Soil properties
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Soil Properties

Soil Properties
Fruit and Vegetable Science
K. Jerome

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Soil properties Presentation Transcript

  • 1. SOIL PROPERTIES
  • 2. Components of soil
    • Texture – amounts of sand, silt, clay particles
    • almost pure sand
    • sandy loam
    • silt loam
    • clay
  • 3. Components of soil
    • Soil Texture Affects:
      • Infiltration rate
      • Drainage
      • Nutrient storage
      • Ease of seedling emergence
      • Ease of root penetration
  • 4. Components of soil
    • Aggregates – clumps of soil held together
    • Aggregation is
    • GOOD
  • 5. Cycles that affect plant growth
    • Temperature:
    • most roots grow when soil temperature is above 40°F to 50°F
    • seed germination depends on soil temperature
  • 6. Cycles that affect plant growth
    • Gasses:
    • Plants need oxygen
    • Give off carbon dioxide
    • Soil helps maintain proper amounts of oxygen, carbon dioxide
  • 7.  
  • 8. Cycles that affect plant growth
    • Water:
    • stored in soil pores
    •   s oil filters, purifies water
  • 9.  
  • 10.   Cycles that affect plant growth
    • Carbon:
    • Plants collect energy from sun to perform photosynthesis
    • Convert atmospheric carbon into biological carbon
    • Recycled by organic matter decay in soil
  • 11.  
  • 12.   Medium for plant growth
    • Plants need four things from soil:   Anchorage
    • Water
    • Oxygen
    • Nutrients
  • 13. Anchorage
    • Soil must hold plants in place
    • deep soil - firm support, anchorage
    • shallow soil or poor holding capacity –
    • artificial support required
  • 14.   Water
    • Roots absorb water
    • better than leaves
    • Water-holding capacity critical for growth
    • 200-1000 pounds water used for every pound of dry plant matter produced
  • 15. Oxygen
    • All living things need oxygen
    • Plants roots consume oxygen in soil during respiration, give off carbon dioxide (CO 2 )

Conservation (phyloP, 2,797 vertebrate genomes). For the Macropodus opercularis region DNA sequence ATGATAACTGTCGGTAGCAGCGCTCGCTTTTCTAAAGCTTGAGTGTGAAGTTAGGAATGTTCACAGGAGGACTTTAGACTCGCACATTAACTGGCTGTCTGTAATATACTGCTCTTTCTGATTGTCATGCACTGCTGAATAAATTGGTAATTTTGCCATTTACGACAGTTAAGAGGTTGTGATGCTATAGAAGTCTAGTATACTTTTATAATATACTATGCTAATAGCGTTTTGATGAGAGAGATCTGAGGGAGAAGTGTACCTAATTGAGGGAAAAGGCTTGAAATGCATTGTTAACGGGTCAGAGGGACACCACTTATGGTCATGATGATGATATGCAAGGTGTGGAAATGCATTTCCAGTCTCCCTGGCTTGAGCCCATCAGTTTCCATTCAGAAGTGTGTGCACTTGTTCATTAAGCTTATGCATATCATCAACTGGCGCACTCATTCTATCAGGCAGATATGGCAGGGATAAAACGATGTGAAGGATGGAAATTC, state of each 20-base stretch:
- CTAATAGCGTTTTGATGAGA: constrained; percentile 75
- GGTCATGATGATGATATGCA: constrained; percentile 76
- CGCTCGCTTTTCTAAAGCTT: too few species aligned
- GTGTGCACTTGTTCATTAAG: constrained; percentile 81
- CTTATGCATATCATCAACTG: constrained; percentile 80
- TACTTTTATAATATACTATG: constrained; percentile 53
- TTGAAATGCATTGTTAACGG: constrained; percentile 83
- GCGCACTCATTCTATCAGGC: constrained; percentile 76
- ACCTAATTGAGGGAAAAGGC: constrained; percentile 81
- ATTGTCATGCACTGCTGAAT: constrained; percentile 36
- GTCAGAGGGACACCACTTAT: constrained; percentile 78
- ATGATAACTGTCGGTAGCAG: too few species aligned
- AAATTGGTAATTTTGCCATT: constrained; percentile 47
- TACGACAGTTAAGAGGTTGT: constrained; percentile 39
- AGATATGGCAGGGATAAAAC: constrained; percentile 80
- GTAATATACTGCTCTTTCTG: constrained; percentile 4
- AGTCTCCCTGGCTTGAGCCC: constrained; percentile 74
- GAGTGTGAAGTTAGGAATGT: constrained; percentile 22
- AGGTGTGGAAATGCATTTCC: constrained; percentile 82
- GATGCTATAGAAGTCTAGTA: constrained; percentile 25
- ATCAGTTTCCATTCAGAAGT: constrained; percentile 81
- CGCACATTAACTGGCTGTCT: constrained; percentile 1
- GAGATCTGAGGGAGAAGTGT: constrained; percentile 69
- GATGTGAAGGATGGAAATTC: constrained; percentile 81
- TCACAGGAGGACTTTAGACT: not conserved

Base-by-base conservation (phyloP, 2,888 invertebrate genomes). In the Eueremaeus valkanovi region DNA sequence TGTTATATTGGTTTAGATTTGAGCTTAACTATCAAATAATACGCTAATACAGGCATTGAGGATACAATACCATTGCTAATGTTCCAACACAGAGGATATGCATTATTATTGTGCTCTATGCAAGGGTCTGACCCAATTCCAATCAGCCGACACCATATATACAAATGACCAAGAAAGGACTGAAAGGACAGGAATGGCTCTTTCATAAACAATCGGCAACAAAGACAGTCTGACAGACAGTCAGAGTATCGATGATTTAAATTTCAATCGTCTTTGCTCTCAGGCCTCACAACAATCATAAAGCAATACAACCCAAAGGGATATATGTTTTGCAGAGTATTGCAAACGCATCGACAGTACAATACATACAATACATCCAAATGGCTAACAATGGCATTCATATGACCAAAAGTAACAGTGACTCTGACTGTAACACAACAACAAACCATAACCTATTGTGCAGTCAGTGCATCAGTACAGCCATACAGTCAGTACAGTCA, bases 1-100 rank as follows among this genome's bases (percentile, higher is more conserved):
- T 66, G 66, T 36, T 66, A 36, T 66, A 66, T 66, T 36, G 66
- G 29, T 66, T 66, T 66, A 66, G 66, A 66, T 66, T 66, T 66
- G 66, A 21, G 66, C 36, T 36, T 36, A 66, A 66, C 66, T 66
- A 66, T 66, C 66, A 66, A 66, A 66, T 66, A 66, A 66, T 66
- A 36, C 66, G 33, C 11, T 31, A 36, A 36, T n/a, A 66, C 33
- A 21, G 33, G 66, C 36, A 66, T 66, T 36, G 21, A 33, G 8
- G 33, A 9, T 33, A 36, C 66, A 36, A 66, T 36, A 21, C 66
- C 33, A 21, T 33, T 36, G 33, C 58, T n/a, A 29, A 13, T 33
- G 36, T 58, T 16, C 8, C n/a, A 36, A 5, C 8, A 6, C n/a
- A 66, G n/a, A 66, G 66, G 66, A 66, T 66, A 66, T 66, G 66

• Replace it with carbon dioxide
  • 16.   Aeration
    • Process by which carbon dioxide and oxygen exchanged in soil to provide plants with oxygen.  
    • Waterlogged soil has no aeration, no oxygen for plants; causes root hairs to die.  
  • 17. Nutrients
    • Plants need 17 nutrients; 14 come from soil  
    • Carbon, oxygen, hydrogen come from air and water
  • 18. Nutrients
    • Root hairs absorb plant nutrients dissolved in soil solution
    • Energy that powers uptake produced by root respiration
  • 19. Makeup of soils
    • Soil made of solid
    • particles
    • Consist largely of minerals
    • 1 to 10 percent organic matter
  • 20. Makeup of soils
    • Pore spaces – voids, open spaces between solid particles
    •  
    • Usually, half soil volume is solid and half is pore space  
  • 21. Root Growth
    • The health of the entire plant depends on the health of its root system.
  • 22.   Root Growth
    •   R oots follow continuous pore spaces between solid particles   Root tips easily penetrate larger pores, must exert pressure to penetrate small pores
  • 23.   Root Growth
    • Tree roots cover area 60-100 percent beyond spread of tree canopy
    • Roots grow to 5-6 feet down; no oxygen below this point 
  • 24. Root Growth
    • Most roots in upper one foot of soil where greatest amount of oxygen is found
    • Roots will grow
    • toward water and
    • nutrients
  • 25. Root Growth
    • Limited by:
    • hardpan
    • bedrock
    • soil salt
    • low nutrients
    • high water
    • low water
    • toxic materials
    • temperature extremes  
  • 26. Soil health
    • Capacity of soil to sustain plant and animal growth
    • Capacity of soil to maintain air and water quality
  • 27. Tilth
    • Physical condition of tilled soil
    • How easy soil is to till?
    • What kind of seedbed can be made?
    • How easily seedlings will come up?
    • How easily can roots push through the soil?
  • 28. Tilth
    • Tilling improves tilth in fine-textured soil because increases air spaces
    • Over time, tilling destroys soil structure
  • 29. COMPACTION
    • Pressure applied to soil surface - collapses particles into pores
    • Dry soil less vulnerable to compaction than wet soil
  • 30. COMPACTION
    • Profoundly alters soil structure:
    • Particles squeezed together
    • Roots need more pressure to get through
  • 31. COMPACTION
    • Reduced permeability
    • Reduced air exchange
    • Reduced infiltration
    • Reduced microbial activity because of loss of oxygen
  • 32. COMPACTION
    • Annual tilling breaks up soil at surface,
    • makes tillage pan which is impenetrable
    • Heavy equipment makes
    • compaction worse
    • Decreases yields
    • Working wet soil compounds
    • problem
  • 33. Improving tilth
    • Never work wet or dry soils
    • Control traffic in fields
    • Reduce amount of tillage
    • Keep soil covered by vegetation
  • 34. Improving tilth
    • Crop rotation
    • Add organic
    • material - green
    • manure
    • Chisel plow to go really deep
  • 35. How much soil is there?
    • How Much Soil Is There?